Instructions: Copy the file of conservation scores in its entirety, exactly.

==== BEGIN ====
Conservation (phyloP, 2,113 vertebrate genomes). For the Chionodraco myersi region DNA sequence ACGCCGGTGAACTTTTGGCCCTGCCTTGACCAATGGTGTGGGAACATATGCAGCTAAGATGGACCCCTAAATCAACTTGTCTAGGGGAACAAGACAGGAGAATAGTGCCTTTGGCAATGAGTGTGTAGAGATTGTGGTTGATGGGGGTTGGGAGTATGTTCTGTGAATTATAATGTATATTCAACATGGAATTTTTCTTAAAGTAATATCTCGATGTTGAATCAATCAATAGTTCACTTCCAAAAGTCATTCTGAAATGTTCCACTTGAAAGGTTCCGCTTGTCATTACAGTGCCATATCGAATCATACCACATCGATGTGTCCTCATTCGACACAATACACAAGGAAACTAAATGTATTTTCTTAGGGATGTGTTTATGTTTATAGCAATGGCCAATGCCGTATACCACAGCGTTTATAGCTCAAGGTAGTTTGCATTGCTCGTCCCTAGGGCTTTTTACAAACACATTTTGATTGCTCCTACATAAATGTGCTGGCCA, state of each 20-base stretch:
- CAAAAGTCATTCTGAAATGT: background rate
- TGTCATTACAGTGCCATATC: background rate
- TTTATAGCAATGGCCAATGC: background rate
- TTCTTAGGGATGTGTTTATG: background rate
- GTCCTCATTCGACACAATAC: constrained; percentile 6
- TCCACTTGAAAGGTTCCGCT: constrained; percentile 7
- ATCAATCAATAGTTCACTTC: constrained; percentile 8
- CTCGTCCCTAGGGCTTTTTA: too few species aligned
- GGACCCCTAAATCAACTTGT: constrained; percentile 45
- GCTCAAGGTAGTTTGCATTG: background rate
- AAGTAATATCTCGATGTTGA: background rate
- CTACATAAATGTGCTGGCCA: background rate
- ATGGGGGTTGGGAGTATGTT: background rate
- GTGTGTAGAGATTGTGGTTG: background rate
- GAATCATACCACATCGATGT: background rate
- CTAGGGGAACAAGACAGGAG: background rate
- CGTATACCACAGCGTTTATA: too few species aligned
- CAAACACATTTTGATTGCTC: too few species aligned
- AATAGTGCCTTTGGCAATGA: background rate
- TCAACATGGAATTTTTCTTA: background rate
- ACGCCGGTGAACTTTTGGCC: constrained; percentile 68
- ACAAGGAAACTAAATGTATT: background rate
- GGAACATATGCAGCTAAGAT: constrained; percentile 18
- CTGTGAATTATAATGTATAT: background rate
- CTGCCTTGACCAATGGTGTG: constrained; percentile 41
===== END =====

Conservation (phyloP, 2,113 vertebrate genomes). For the Chionodraco myersi region DNA sequence ACGCCGGTGAACTTTTGGCCCTGCCTTGACCAATGGTGTGGGAACATATGCAGCTAAGATGGACCCCTAAATCAACTTGTCTAGGGGAACAAGACAGGAGAATAGTGCCTTTGGCAATGAGTGTGTAGAGATTGTGGTTGATGGGGGTTGGGAGTATGTTCTGTGAATTATAATGTATATTCAACATGGAATTTTTCTTAAAGTAATATCTCGATGTTGAATCAATCAATAGTTCACTTCCAAAAGTCATTCTGAAATGTTCCACTTGAAAGGTTCCGCTTGTCATTACAGTGCCATATCGAATCATACCACATCGATGTGTCCTCATTCGACACAATACACAAGGAAACTAAATGTATTTTCTTAGGGATGTGTTTATGTTTATAGCAATGGCCAATGCCGTATACCACAGCGTTTATAGCTCAAGGTAGTTTGCATTGCTCGTCCCTAGGGCTTTTTACAAACACATTTTGATTGCTCCTACATAAATGTGCTGGCCA, state of each 20-base stretch:
- CAAAAGTCATTCTGAAATGT: background rate
- TGTCATTACAGTGCCATATC: background rate
- TTTATAGCAATGGCCAATGC: background rate
- TTCTTAGGGATGTGTTTATG: background rate
- GTCCTCATTCGACACAATAC: constrained; percentile 6
- TCCACTTGAAAGGTTCCGCT: constrained; percentile 7
- ATCAATCAATAGTTCACTTC: constrained; percentile 8
- CTCGTCCCTAGGGCTTTTTA: too few species aligned
- GGACCCCTAAATCAACTTGT: constrained; percentile 45
- GCTCAAGGTAGTTTGCATTG: background rate
- AAGTAATATCTCGATGTTGA: background rate
- CTACATAAATGTGCTGGCCA: background rate
- ATGGGGGTTGGGAGTATGTT: background rate
- GTGTGTAGAGATTGTGGTTG: background rate
- GAATCATACCACATCGATGT: background rate
- CTAGGGGAACAAGACAGGAG: background rate
- CGTATACCACAGCGTTTATA: too few species aligned
- CAAACACATTTTGATTGCTC: too few species aligned
- AATAGTGCCTTTGGCAATGA: background rate
- TCAACATGGAATTTTTCTTA: background rate
- ACGCCGGTGAACTTTTGGCC: constrained; percentile 68
- ACAAGGAAACTAAATGTATT: background rate
- GGAACATATGCAGCTAAGAT: constrained; percentile 18
- CTGTGAATTATAATGTATAT: background rate
- CTGCCTTGACCAATGGTGTG: constrained; percentile 41